Arch Linux Installation Guide

Arch Linux Minimal Install Guide

In this article I will show you how to do minimal installation of Arch Linux. Let’s get started.

Downloading and Booting into the Arch Linux Installer CD

You can download a copy of Arch Linux installer CD from https://www.archlinux.org/download/

Once you download and boot your Arch Linux Installer CD, you should see the following window. Select the first option as shown in the screenshot below.

You should see the following window. You will have to install Arch Linux manually from here.

Connecting to the Network

The first thing you have to do once you boot your Arch Linux CD image is to connect to the network.

If you’re connected to the wired network, run the following command to get an IP address from the DHCP server:

$ sudo dhclient -v

Now try to see if you can connect to google.com with the following command:

$ ping -c 5 google.com

It works. So you’re connected.

Partitioning the Disk

Now you have to partition the disk.

Run lsblk to find out your hard drive identifier. As you see, in my case it is sda. So it is available as /dev/sda.

$ lsblk

Run the following command to start cfdisk disk partitioning utility:

$ cfdisk /dev/sda

Select gpt and press <Enter>.

You need to create 3 partitions, EFI partition, Boot partition, Root partition.

Select [ New ] and press <Enter> to create a new partition.

First create the EFI partition of about 512 MB of size as follows:

The EFI partition is created.

Now you have to change the type of EFI partition to EFI System. This is important. To do that, select [ Type ] and press <Enter>.

Select EFI System and press <Enter>.

Now create Boot partition of 512 MB of size the same way.

Change its type to BIOS boot. This is also important.

Now create the Root partition. Give it the rest of the space.

Now to save the changes, go to [ Write ] and press <Enter>.

Type in yes and press <Enter>.

The changes should be written.

Now select [ Quit ] and press <Enter>.

Formatting the Partitions

Now you have to format the partitions.

Formatting the EFI partition:

$ mkfs.fat -F 32 -n EFI /dev/sda1

Formatting the Boot partition:

$ mkfs.ext4 -L boot /dev/sda2

Formatting the Root partition:

$ mkfs.ext4 -L root /dev/sda3

Mounting the Partitions

Now you have to mount the partitions in the correct order. First the Root partition (/dev/sda3 in my case), then the Boot partition (/dev/sda2 in my case), then the EFI partition (/dev/sda1 in my case).

Mounting the Root Partition:

$ mount /dev/sda3 /mnt

Mounting the Boot and EFI Partition:

$ mkdir /mnt/boot

$ mount /dev/sda2 /mnt/boot

$ mkdir /mnt/boot/efi

$ mount /dev/sda1 /mnt/boot/efi

Once you mount all the partition, run df -h to make sure they are mounted correctly.

Configuring Swap

In this section I will show you how to configure file based Swap.

Make a file of about 1GB in size for Swap:

$ dd if=/dev/zero of=/mnt/SWAP bs=1M count=1024

Now format the Swap file:

$ mkswap /mnt/SWAP

Change the swapfile permission:

$ chmod 0600 /mnt/SWAP

Enable swap:

$ swapon /mnt/SWAP

You can verify whether Swap is activated using free -h command.

Installing Arch Linux Minimal

Now install Arch Linux with the following command:

$ pacstrap /mnt base

Configuring the System

Now you have to do some additional configuration.

Generate /etc/fstab file with the following command:

$ genfstab -U /mnt &gt; /mnt/etc/fstab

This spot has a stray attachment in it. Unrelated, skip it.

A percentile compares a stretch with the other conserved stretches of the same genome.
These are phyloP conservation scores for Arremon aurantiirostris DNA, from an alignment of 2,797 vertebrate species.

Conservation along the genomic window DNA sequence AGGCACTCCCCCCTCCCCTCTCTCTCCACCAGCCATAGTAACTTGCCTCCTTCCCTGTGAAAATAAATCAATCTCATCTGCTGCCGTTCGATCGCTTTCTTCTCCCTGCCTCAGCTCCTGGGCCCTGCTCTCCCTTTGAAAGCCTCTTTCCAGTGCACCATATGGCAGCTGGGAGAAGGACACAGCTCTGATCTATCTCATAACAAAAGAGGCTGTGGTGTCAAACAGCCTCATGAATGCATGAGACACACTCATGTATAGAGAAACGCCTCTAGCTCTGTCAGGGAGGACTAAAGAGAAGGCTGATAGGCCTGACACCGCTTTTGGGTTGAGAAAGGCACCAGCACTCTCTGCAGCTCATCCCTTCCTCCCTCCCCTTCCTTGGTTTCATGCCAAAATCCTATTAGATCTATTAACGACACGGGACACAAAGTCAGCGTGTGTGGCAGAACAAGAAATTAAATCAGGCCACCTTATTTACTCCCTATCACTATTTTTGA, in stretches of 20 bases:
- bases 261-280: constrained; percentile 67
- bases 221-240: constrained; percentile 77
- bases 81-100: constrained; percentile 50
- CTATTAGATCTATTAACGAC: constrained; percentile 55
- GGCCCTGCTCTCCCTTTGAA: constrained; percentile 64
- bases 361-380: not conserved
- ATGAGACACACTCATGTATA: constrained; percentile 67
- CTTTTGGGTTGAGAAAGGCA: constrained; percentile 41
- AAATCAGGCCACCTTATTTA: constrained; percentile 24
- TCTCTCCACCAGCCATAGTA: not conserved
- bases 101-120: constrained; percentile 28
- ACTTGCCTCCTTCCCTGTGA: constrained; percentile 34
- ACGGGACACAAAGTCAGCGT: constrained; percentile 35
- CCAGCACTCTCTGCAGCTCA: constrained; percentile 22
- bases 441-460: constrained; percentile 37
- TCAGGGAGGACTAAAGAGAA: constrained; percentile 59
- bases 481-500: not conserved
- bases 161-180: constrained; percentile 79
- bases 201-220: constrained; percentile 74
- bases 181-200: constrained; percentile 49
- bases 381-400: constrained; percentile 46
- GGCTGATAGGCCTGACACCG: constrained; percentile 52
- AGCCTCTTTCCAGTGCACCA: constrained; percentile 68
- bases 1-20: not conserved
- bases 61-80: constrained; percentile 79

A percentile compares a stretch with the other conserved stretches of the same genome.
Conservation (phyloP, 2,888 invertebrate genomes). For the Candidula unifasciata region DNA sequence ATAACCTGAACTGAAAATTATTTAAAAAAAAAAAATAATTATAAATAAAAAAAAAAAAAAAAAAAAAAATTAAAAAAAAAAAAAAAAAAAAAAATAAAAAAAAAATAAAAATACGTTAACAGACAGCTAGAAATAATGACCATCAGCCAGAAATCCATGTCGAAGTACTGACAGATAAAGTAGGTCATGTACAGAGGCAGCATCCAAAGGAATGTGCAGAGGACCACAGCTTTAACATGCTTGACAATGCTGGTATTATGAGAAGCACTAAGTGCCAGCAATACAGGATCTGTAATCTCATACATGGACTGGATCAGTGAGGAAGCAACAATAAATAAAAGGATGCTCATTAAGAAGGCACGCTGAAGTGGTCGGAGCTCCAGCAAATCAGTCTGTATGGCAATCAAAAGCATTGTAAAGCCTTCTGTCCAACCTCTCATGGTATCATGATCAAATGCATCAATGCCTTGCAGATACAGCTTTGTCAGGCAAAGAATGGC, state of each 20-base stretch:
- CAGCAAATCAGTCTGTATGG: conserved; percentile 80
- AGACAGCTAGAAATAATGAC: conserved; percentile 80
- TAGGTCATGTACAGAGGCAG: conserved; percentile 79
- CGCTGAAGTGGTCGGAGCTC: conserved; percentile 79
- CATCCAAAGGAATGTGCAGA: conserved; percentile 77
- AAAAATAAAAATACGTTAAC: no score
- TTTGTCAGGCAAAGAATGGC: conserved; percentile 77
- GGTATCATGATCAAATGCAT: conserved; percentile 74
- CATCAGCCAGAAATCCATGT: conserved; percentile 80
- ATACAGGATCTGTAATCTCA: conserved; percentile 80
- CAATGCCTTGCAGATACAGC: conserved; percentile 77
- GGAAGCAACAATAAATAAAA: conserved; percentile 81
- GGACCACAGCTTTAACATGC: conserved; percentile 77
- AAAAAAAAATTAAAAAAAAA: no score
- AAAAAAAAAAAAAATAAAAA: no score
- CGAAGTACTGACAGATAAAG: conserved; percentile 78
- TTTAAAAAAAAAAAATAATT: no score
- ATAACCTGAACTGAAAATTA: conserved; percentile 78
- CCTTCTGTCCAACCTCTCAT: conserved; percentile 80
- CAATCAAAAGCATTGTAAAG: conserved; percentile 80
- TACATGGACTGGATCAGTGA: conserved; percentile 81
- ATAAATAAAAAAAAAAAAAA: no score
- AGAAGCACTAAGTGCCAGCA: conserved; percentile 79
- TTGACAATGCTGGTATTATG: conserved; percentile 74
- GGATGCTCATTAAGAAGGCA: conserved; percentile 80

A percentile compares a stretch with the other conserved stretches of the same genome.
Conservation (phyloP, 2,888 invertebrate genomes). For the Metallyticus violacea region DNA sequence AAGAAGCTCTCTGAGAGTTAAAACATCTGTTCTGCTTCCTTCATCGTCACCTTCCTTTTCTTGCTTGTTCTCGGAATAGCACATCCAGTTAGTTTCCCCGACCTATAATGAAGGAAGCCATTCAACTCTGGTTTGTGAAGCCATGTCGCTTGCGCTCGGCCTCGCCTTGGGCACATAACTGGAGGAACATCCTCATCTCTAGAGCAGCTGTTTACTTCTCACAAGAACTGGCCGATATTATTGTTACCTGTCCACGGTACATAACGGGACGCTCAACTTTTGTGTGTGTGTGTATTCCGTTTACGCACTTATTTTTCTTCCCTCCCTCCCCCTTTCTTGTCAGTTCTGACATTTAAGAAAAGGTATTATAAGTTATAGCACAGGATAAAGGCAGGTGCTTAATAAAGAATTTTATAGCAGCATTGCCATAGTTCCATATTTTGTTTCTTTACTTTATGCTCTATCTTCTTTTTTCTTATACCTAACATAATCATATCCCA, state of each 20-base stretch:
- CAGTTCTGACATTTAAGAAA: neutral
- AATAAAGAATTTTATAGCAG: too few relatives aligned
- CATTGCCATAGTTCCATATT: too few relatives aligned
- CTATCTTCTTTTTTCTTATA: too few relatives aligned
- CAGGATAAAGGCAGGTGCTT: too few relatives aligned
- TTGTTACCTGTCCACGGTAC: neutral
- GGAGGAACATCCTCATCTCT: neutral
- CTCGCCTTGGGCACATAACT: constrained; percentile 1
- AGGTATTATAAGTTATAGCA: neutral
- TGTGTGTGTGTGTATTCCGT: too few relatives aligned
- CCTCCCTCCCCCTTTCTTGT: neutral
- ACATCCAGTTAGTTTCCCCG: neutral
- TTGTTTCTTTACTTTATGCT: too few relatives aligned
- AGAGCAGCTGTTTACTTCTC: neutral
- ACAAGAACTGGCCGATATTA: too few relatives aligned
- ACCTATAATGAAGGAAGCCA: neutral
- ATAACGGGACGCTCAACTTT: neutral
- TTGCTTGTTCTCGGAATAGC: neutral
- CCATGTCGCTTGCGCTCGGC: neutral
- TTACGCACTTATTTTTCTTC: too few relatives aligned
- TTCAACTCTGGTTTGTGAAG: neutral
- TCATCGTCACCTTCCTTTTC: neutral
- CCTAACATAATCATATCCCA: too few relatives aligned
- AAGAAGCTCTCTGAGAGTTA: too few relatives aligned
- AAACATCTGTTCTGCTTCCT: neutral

Chroot into the /mnt directory:

$ arch-chroot /mnt

Now set the right time zone with the following command:

$ ln -sf /usr/share/zoneinfo/REGION/CITY /etc/localtime

Now run the following command to set the hardware clock:

$ hwclock --systohc

Edit the /etc/locale.gen file:

You should see the following window.  Scroll down the list and uncomment the line (by removing # from the beginning of the line) depending on your location and language. For English United States UTF8 character set, the correct locale is en_US.UTF-8. Remember the locale you set here, as you will need it again.

To save the changes, press <Ctrl> + x and then press y and then press <Enter>.

Now generate the locale:

$ locale-gen

Now run the following command to set LANG to your selected locale:

$ echoLANG=YOUR_LOCALE” &gt; /etc/locale.conf

Now set your desired hostname with the following command:

$ echo 'YOUR_HOSTNAME' &gt; /etc/hostname

Now you have to run the following commands to fix local DNS name resolution.

For IPv4 DNS name resolution:

$ echo '127.0.0.1 localhost YOUR_HOSTNAME' >> /etc/hosts

For IPv6 DNS name resolution:

$ echo '::1 localhost YOUR_HOSTNAME' >> /etc/hosts

Now set a password for your root user:

$ passwd

Installing the Boot Loader

Now run the following command to install the GRUB boot loader.

$ pacman -Sy grub efibootmgr

Press y and then press <Enter>.

Now run the following command to install the bootloader on your hard drive:

$ grub-install /dev/sda

Now that everything is complete, exit out of Chroot environment with the following command:

$ exit

Now reboot your computer with the following command:

$ reboot

Then eject your Arch Linux installer CD.

Booting into the Arch Linux System

Now if you boot from your hard drive, you should see the following window. Press <Enter> to continue.

You should see the login prompt as you can see in the screenshot below.

You can login as user root and the password that you set earlier as you can see in the screenshot below.

That’s how you install the Minimal version of Arch Linux on your computer. Thanks for reading this article.

About the author

Shahriar Shovon

Shahriar Shovon

Freelancer & Linux System Administrator. Also loves Web API development with Node.js and JavaScript. I was born in Bangladesh. I am currently studying Electronics and Communication Engineering at Khulna University of Engineering & Technology (KUET), one of the demanding public engineering universities of Bangladesh.